Other Russias is an album of images and impressions of ordinary, unconnected Russian citizens who have unexpectedly found themselves activists.
Victoria Lomasko, a graduate of Moscow State University of Printing Arts, found herself becoming an activist simply by doing her art out in the world. Yet her “first work of graphic reportage was rejected out of hand. I was told that no one drew from life in the 21st century. But I felt the need to complete my drawings on the spot, to serve as a conductor for the energy generated by events as they happened.” (8) Or, as I would put it, she was the magician that captured the energy as she sketched the voiceless and disregarded (the “Invisible” of Part 1 of her book) or the cynically persecuted (the “Angry” of Part 2): for example, the members of Pussy Riot; the countless non-Slavic Russian citizens discriminated against for jobs and housing; principled legal staff; and the LGBTQ, who have to fear for their safety and family-life in the face of religious bigotry.
In the introduction, Lomasko explains her choice of drawing over cameras: “I turned to the practices of the 19th and 20th centuries – namely to the albums produced by Russian soldiers, concentration camp inmates, and people who experienced the Nazi siege of Leningrad. In many cases, urgent work like this was the only kind of reporting that was done in these brutal conditions – these albums were the sole acts of witness.” (8) The key word is “urgent.” Art is always dangerous to authoritarian governments, because the artist’s individual opinions and beliefs permeate the images.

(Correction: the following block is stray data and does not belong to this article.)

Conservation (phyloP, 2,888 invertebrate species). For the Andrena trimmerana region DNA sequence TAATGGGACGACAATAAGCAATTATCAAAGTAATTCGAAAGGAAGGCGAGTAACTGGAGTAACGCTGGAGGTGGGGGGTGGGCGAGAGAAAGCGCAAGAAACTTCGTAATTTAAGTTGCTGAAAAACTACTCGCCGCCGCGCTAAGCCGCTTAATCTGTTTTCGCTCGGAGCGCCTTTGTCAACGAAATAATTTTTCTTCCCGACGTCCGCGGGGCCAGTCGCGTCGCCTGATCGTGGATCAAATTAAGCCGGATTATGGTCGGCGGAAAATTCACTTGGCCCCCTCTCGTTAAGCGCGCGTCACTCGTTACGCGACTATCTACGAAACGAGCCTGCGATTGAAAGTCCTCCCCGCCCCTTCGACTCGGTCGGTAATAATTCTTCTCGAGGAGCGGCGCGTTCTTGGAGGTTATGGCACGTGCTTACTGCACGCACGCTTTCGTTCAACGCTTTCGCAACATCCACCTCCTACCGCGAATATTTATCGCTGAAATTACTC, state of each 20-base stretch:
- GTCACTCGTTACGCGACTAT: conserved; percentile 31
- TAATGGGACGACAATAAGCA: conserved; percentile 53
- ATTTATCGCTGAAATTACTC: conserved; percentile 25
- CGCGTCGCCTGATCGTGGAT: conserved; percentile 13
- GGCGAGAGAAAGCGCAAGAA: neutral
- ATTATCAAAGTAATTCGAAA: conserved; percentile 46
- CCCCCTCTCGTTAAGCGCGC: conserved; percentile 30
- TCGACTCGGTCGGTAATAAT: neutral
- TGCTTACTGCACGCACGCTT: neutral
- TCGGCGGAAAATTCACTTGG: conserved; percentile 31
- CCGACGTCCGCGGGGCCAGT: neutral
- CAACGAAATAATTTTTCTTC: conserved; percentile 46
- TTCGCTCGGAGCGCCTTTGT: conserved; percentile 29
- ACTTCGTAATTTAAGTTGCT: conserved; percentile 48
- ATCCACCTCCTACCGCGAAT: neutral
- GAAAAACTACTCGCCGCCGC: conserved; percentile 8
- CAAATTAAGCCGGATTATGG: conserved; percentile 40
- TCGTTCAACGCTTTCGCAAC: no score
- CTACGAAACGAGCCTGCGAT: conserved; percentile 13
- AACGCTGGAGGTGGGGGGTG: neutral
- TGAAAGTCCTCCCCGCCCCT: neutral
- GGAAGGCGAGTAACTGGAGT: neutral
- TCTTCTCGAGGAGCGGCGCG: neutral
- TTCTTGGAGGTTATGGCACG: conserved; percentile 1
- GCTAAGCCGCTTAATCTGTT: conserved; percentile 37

We love photographic images because they seem so real, and yet one of their drawbacks is that they hypnotize us into forgetting who’s behind the camera and who’s paying for the technology. These drawings, on the other hand (and a live hand at that), are active and responsive art; they can’t help communicating Lomasko’s sympathy, interest and bewilderment. We never forget that she, a living, engaged witness, is recording her impressions; her most inspired drawings are representations of a change in time: they reveal earnest people with pasts who have suddenly found themselves in their surprising new roles as protesters.
At first, Lomasko says, she was shy of the “ordinary” people she was surreptitiously drawing, until she finally “worked up the courage to engage them in conversation and ask questions. Later, I began to approach my subjects as a journalist would, traveling to various places to research topics that fascinated me.” (9)
What all the subjects have in common is that they are believers. From all walks of Russian life, they believe in a moral cause – some in the morality of individual conscience, some in the morality of church and state control.
For instance, the protesters on Pushkin Square I myself remember from visits to Moscow are admirably sturdy and obviously brave: “Every Saturday, rain, snow, or frost, a group of Orthodox activists holds a prayer service and protest rally against Moscow Mayor Yuri Luzhkov’s urban planning policies.” (29) Yet Lomasko’s reportage reveals that they’re also, unfortunately, purveyors of a shameless anti-Semitism: “Pray against kikes?” says one. “It won’t help.” (31)
Author: Victoria Lomasko
Translator: Thomas Campbell
Size: 5.25 x 7.25 x 1
Notes: perfect bound, b/w
Release Date: March 2017